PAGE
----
When we think about fruit, it's very often that our minds imagine a crunchy apple or freshly picked grapes. Rarely, if we even ever, think about meaty date fruits grown from an ancient seed.
The story takes place in Israel. But to get to the origin of our story, we have to travel back much longer than that... 2,000 years to be exact.
Meet Methuselah, the 10-foot tall Judean date fruit tree grown from a seed dated back to biblical times. Named after the oldest man mentioned in the bible, Methuselah became the first Judean palm tree to grow in the 21st century.
Methuselah Was Once A Seed From The Kingdom Of Judah
Before the Roman crusaders reached Jerusalem, there was the Kingdom of Judea. This ancient kingdom revered its date palm tree as an icon. The image of the tree can even be seen in their coinage.
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The ancient date tree was famous for its medicinal properties. Claimed to be good against depression and as an aphrodisiac, the date fruit was a staple in the period. However, the siege of the Romans around 70 AD caused the date trees to be wiped out of existence.
Flash forward to 2005 and enter Dr. Sarah Sallon and Dr. Elaine Solowey. Dr. Sallon is a British-Israeli director of the Louis L. Borick Natural Medicine Research Center. Inspired by the story of the lotus flower that germinated after 1,000 years, she decided to make an attempt to revive the iconic Judean palm tree.
The seeds in question have been excavated from a previous dig at Masada, Israel in the 1960s. They sat in the archives for 40 years before Dr. Sollon decided to pull them out. The seeds were already in different processes of decomposition, but a few were in excellent condition.
Dr. Sollon handed the ancient seeds to Dr. Elaine Solowey, who is a horticulturalist and the director of the Center for Sustainable Agriculture at a university in Israel.
Dr. Solowey claimed that she did not expect the outcome of the project at first. She slowly introduced moisture to the seeds and six weeks later, one of them sprouted.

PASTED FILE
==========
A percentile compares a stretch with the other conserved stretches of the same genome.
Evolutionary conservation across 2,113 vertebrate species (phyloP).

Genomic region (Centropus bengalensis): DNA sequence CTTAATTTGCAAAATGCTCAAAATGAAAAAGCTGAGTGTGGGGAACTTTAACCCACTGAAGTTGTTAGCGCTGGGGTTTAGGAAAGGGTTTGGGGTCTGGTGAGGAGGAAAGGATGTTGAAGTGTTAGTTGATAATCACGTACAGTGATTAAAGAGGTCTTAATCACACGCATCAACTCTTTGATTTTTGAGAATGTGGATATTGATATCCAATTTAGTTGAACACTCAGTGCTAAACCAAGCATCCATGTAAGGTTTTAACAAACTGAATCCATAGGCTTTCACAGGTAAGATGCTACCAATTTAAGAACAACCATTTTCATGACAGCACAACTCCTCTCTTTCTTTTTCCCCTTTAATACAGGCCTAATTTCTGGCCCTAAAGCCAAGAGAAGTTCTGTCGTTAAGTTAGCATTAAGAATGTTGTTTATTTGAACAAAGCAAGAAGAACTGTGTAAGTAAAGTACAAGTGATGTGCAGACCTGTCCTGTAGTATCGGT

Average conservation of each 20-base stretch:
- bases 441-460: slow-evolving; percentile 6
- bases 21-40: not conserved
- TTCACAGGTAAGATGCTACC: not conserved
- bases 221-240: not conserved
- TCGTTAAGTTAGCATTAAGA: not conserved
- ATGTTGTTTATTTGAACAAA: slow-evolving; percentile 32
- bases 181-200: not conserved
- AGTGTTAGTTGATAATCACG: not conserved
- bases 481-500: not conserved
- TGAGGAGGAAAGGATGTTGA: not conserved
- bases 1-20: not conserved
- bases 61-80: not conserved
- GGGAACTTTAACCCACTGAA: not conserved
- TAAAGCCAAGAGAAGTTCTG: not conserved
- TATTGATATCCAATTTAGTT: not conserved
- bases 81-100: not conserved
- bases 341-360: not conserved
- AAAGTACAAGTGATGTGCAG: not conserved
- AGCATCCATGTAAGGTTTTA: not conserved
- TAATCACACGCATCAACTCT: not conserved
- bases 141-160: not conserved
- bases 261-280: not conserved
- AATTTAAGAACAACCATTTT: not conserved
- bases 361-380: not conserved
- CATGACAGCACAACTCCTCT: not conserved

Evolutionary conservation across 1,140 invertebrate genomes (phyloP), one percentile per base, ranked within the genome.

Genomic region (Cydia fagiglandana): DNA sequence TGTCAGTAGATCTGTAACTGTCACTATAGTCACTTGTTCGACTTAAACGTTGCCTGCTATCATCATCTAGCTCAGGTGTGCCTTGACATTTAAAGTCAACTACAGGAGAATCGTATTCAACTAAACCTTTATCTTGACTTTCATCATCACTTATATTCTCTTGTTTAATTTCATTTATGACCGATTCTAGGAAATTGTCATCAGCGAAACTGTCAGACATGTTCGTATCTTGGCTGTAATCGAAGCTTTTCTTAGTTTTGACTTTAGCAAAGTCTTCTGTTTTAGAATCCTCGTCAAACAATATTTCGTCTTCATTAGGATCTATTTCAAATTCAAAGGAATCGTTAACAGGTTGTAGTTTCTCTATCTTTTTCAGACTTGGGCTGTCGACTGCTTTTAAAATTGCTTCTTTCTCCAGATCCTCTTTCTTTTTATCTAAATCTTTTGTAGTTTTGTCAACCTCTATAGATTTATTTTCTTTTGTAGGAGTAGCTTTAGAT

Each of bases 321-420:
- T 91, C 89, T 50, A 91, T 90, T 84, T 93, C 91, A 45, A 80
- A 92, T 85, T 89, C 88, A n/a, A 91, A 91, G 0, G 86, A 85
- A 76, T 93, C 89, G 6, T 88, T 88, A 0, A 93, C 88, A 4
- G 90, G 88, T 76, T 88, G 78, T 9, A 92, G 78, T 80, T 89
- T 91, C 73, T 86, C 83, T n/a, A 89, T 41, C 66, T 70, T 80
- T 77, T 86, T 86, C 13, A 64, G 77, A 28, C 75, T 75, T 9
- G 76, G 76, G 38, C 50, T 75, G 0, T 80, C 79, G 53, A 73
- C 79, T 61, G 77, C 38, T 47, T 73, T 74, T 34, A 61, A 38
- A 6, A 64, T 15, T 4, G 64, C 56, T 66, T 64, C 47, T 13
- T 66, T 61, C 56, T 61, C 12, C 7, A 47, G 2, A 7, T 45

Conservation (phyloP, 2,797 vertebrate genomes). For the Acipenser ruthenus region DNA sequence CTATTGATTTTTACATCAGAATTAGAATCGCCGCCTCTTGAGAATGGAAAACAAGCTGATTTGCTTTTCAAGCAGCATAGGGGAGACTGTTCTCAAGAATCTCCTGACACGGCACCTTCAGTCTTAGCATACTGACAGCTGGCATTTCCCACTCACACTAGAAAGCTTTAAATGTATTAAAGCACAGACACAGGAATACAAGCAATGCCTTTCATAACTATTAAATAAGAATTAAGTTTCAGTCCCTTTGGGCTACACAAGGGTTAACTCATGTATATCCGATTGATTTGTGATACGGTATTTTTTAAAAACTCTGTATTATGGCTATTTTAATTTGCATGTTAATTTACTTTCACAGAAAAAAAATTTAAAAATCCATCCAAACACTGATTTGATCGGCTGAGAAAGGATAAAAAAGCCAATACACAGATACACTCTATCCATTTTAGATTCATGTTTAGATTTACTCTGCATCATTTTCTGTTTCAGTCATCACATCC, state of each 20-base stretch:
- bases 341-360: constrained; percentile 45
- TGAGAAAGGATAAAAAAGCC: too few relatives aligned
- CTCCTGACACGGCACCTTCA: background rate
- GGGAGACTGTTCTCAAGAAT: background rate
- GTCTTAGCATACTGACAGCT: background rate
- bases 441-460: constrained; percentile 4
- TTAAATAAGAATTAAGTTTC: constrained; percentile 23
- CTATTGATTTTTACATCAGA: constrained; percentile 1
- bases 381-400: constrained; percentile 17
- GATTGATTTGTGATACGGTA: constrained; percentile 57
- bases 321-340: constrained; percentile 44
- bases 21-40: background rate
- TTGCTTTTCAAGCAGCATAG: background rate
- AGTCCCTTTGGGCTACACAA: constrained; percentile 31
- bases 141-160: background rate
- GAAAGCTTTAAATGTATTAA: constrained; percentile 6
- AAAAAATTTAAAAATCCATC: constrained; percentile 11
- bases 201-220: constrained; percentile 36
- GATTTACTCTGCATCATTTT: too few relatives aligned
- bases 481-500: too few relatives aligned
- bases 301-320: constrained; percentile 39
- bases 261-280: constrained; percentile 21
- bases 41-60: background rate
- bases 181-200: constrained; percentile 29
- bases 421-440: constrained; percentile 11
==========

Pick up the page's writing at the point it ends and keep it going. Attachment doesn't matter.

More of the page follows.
Adam Needed An Eve
Methuselah was the first Judean palm tree to sprout from the seeds. However, the plant turned out to be a male. To have the chance of fully reviving the species, the two scientists decided to plant more seeds and get a female plant.
Among the second batch of ancient seeds that were planted grew two female Judean palm trees named Hannah and Judith. After waiting a few years for the two trees to mature, the scientists finally administered the pollination of Hannah using Methuselah's pollen.
In 2020, Hannah produced the first Judean date fruits grown after 2,000 years of extinction.
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Hannah produced 111 date fruits back in 2020. In 2021, she was pollinated again by Methuselah and two of the other male trees from the second batch, namely Adam and Jonah. This time, she produced 600 more. The fruits are reported to be large and meaty, with a slight honey flavor.
Israel is famous for their Medjool dates. In fact, they are the largest exporter of date fruits in the world. But the date fruits they grow are not the original iconic dates that were mentioned by the Psalmists. The dates were from Morrocco.
After Hannah produced fruits, the original date fruit eaten by the ancient people of Jerusalem was growing in Israel once again.
Are Seeds Immortal?
Methuselah, Hannah, and Judith's seeds were not the only seeds to germinate after being considered extinct for a long time. A 32,000-year-old seed found by Russian scientists preserved in permafrost was also brought back to life back in 2012. But unlike Methusela and his siblings, the seeds had to have their plant tissues extracted and geminated in vials.
What this says about the life span of dry seeds is significant. Preservation of plant tissue is important and suffice it to say that time will not easily get to them as long as the plant's genetic information is intact.
Dr. Sallon says that the location where the Judean date seeds were found also played a vital role in their preservation. Having been excavated near the Dead Sea, the seeds were protected from harmful cosmic radiation due to being at the lowest point of land on Earth.
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Methuselah, Hannah, And Judith Continues The Judean Legacy
According to an update on the revived species of Judean date trees in August of 2021, Hannah is still producing fruits at the Arava Institute in Israel. On December 2022, Dr. Elaine Solowey has stepped down as the director of the Center for Sustainable Agriculture where she grew Methuselah.
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However, the two scientists have already mapped out a plan for the revived trees. Dr. Solowey says that the goal is to create plantations of the Judean date trees until the ancient fruit can once again be available to the world!
As for Methuselah? He's alive and well in Israel.